Bloomberg reports that SpaceX has approached Goldman Sachs in hopes of arranging a $500M leveraged loan, potentially opening up an entirely new avenue of capital for the company as it approaches inflection points in its two largest development programs, the Starlink internet satellite constellation and its next-generation BFR rocket and spaceship.
In the United States, the market for leveraged loans (a form of debt capital) has experienced unprecedented growth in 2018, soaring past $1.3 trillion total. Unlike borrowers typically pursuing leveraged loans, SpaceX has little to no debt to speak of and is likely either financially stable or even healthily profitable.
The fact that SpaceX is not already heavily leveraged (i.e. lots of debt) indicates that the company’s interest in this type of loan – versus something more like traditional equity sales – arises from the need for capital to fund major one-time investments that are likely to peak within the next 2-3 years, if not sooner. Leveraged loans are typically classified as riskier investments due to the tendency for borrowers to already have plenty of debt: in the case of SpaceX, it’s clear that that risk derives more from the fundamentally risky nature of space-related endeavors.
Success is not guaranteed even if SpaceX has plenty of funds to invest in satellite constellation or rocket R&D, while major one-time expenditures like the construction of a new launch pad and test facility for BFR also carry the risk of potentially catastrophic destruction in the event of a vehicle failure during testing or launch, one case that was proven out during the September 2016 on-pad failure of a Falcon 9 rocket, multiple times smaller than BFR. Leveraged loans still are likely to work in SpaceX’s favor, drawing in investors already willing to accept that inherent risk when the potential rewards of success are immense.
“The benefits of this maiden voyage [into leveraged loan borrowing] are clear: SpaceX should have ample funding needs for many years to come as it keeps Mars in its sights. Crucially for Musk, loans are more private than most other forms of capital raising — and very hard to short.”
While the exact status of SpaceX’s major development programs is not public, it can be reasonably intuited that the company’s Starlink constellation is likely in the process of restructuring an R&D-centered experimental wing into something closer to a factory. Such a factory will be an absolute necessity if SpaceX intends to mass-produce high-performance smallsats at a truly unprecedented scale: ~4500 satellites make up the first wave of the constellation alone, while nearly ~7500 more would eventually follow to allow Starlink to truly blanket the world with fast internet access.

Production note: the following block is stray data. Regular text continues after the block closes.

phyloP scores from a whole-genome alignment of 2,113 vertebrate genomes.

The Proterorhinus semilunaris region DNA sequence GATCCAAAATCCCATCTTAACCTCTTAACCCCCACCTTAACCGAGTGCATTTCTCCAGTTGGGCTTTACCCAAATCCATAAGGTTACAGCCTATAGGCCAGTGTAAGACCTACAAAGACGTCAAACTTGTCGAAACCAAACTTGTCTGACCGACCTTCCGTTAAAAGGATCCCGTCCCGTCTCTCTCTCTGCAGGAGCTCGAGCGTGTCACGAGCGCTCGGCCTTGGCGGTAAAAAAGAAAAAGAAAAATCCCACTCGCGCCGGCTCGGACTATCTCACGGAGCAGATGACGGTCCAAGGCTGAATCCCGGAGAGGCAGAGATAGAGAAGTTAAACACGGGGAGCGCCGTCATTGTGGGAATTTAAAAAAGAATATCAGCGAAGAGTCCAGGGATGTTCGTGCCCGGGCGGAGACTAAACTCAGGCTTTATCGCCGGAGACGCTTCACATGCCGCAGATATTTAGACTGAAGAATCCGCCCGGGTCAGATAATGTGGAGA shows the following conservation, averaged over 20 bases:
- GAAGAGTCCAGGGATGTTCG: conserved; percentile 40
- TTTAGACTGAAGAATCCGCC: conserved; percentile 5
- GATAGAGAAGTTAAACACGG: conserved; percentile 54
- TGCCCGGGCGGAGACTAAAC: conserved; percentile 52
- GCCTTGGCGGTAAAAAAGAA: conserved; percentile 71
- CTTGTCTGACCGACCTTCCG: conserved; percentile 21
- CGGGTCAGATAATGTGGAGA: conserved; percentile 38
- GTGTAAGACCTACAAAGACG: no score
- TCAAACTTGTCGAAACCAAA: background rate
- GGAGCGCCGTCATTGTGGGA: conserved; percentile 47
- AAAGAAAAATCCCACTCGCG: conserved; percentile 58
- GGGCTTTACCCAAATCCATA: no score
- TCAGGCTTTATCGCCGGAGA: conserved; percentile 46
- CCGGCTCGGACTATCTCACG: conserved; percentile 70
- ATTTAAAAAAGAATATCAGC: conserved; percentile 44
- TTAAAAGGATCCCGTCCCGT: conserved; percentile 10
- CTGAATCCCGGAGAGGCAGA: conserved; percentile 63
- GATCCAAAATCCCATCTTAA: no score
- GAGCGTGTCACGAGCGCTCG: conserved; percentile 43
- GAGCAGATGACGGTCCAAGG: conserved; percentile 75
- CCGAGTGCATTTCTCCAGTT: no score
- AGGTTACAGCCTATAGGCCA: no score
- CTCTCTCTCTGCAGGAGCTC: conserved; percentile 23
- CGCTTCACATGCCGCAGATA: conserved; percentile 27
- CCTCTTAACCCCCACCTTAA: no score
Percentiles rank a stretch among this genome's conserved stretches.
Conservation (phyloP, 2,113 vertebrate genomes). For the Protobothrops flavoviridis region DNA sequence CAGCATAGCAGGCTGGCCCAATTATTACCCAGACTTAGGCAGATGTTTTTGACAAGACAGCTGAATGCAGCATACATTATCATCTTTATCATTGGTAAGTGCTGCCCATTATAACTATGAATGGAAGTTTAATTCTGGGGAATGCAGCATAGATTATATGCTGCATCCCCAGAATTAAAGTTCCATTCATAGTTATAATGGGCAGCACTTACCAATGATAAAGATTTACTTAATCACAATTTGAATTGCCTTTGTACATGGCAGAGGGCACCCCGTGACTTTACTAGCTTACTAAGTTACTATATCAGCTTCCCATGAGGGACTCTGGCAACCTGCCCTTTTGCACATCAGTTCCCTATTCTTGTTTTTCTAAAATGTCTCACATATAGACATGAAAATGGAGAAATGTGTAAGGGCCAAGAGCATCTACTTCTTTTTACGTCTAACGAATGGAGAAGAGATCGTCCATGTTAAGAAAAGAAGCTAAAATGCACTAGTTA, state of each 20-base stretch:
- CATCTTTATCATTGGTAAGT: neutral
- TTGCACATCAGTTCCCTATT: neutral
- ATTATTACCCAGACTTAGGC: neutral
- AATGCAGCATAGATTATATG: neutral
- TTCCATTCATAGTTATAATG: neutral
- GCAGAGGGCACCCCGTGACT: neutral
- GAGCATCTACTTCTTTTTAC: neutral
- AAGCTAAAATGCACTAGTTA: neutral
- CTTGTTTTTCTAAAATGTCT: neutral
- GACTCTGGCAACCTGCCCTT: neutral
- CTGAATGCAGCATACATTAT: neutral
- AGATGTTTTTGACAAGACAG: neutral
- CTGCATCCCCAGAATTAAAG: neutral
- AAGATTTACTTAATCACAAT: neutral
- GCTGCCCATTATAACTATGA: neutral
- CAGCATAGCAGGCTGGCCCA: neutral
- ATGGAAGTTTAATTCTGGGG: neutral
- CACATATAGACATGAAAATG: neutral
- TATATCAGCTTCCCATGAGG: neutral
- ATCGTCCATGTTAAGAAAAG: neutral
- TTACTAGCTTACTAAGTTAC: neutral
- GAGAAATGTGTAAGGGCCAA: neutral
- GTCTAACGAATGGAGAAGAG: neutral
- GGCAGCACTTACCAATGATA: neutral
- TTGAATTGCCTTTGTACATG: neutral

SpaceX’s Big F____ Rocket – deemed Big Falcon Rocket (BFR) in public statements – is no less capital-hungry. Aside from major investments in tooling and the lengthy and return-free process of designing such a large, complex, and advanced launch vehicle, SpaceX is in the process of preparing a site for a dedicated BFR factory at Port of Los Angeles. Currently housed in a huge temporary tent, it’s already clear that spaceship prototype fabrication could benefit greatly from workspace expansions and a more controlled environment. Long-term, such a factory will be a basic necessity for SpaceX to begin true serial production of BFR boosters and spaceships.
In South Texas, SpaceX is also beginning the expensive process of constructing some combination of a launch pad and testing facility dedicated to the BFR program. Most recently, two massive propellant storage tanks have arrived at a nearby facility at the same time as construction is beginning in earnest on the circa-2014 site of SpaceX’s proposed launch pad.
Ultimately, the company could benefit immensely from an infusion of free capital, if for no other reason than to expedite critical infrastructure investments that will become the foundation for Starlink and BFR.
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